According to the stats they provide, a feature in Entrepreneur – in their digital and mobile version – reaches 14MM unique visitors per month, 86MM monthly page views, and over 14MM social followers.
Before digging further on how to get featured in Entrepreneur Magazine, I assume you already know what a feature is. Specifically, this post assumes you know how this differs from the other placement types you can get in large editorials such as mentions, press releases, or backlinks. If you’re not sure about what a feature is, I suggest you read my previous post – how to get a link in Forbes – where I have explained in details the difference among placements.
That said, on here I’m discussing how to get featured in Entrepreneur Magazine IN ONE WEEK.
Table of contents
1. When pitching is not working
I’m quite sure this is not the first post you read related to getting a placement in Entrepreneur. So, if you read other posts on this matter, you surely have noticed that information go over and over around the same topic. Such as using high quality of contents, using HARO, pitch Entrepreneur Magazine journalists on Twitter, etc.
There is an indisputable fact that applies to digital marketing – but more in general to any business – in a market with limited resources (where the law of the demand-offer gives the limitation). If everybody applies the same techniques to achieve the same result, these techniques won’t longer bring to that result.
We all want to get featured in Entrepreneur Magazine because this is a very limited resource and as such, give us credibility and authority. Everybody looking for this type of placements is – on a different scale using Twitter or HARO to outreach journalists. Would you think that would still work then?
These “strategies” for getting placements in large publications is the same information I heard before I started my own PR company GoodNoon. I remember myself writing lots of quality articles on blogs that nobody would read, lots of articles distributed in HARO, hundreds of pitches on Twitter. By the time someone showed interest, our startup model already changed and/or we were working on something already different that was pitched to them. Also, if I think about all the time spent on writing and pitching this material, instead of working on other parts of our business model, was it worth?
What I’d like to focus on here instead is how to get a feature FAST, possibly only in one day.
2. Sponsored Features
The difference between sponsored and organic features is crucial when it comes to PR placements. For many sponsored features are some banner ad or AdWords-like advertisement solution; however, this is not the case. A branded content – also called sponsor article – in Entrepreneur has a very similar look to a standard post published in other sections of the site. The Spotlight program – the Entrepreneur.com native ad solution – is a great way to get featured in Entrepreneur Magazine in lows different very short time (possibly even a week).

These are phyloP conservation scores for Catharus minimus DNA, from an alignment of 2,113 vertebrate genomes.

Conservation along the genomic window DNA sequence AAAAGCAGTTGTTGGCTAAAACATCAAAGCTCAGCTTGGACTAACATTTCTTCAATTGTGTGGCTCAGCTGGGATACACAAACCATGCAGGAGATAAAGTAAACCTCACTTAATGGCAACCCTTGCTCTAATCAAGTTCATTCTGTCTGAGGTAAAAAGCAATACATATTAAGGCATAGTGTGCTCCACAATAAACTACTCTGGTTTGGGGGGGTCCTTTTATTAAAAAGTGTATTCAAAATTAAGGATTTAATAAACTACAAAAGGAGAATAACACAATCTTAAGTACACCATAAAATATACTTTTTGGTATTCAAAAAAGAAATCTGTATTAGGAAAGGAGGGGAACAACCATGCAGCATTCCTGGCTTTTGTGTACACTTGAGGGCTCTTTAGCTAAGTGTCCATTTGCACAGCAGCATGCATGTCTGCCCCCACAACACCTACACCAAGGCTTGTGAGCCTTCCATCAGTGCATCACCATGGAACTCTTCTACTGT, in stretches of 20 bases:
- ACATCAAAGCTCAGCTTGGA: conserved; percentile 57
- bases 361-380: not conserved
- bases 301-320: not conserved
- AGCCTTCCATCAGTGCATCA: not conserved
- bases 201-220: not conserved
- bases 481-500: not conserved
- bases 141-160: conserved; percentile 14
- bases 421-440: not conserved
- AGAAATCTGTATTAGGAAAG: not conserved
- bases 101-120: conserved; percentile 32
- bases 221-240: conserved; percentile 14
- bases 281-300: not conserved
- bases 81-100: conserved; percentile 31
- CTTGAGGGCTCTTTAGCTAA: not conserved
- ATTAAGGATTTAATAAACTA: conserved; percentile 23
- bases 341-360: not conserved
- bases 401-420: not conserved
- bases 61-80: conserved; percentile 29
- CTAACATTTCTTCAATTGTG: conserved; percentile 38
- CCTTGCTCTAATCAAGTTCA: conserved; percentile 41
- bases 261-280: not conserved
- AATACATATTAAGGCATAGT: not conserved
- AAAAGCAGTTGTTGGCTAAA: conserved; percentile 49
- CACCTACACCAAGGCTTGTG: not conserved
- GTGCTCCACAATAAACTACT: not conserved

The Spotlight tag, shown to all sponsored contents is little visible, hence leaving to the article all the authority and credibility that a feature in Entrepreneur.com has typically.
Spotlight allows different types of formats, articles, video, infographics, webinars, special reports, and podcast. The prices of Spotlight is costly with semestral costs over $70k, PR agencies often buy these packages reselling the single placements. That could be a cheaper way to get featured in Entreprnee.com on a smaller price without the need for you to purchase semi-annual subscriptions.
3. Get an organic feature
Organic placements, also called natural or earned media are “any coverage on platforms that you don’t own and you’re not paying for.
This is what was used to be called public relations but has morphed into so much more with all of the digital platforms at our disposal today.
Earned media allows you to get in front of a new audience. But this time you don’t have to pay for it”.
Organic features are typically acquired through outreach strategies such as email marketing, Twitter, and Linkedin messages. Although a few people succeed with it, it is unlikely that a journalist – that receive hundreds of messages weekly – would even have the opportunity to read these messages.
PR agencies can help businesses offering organic placements in Entrepreneur and other top outlets, charging high fees for unknown results. That is because in GoodNoon, we have developed a business model that allows all types of company – including small and medium-size ones – to get organic placements in Entrepreneur at reasonable costs. We use a pay-per-results formula, where businesses pay only if we manage getting them featured in Entrepreneur.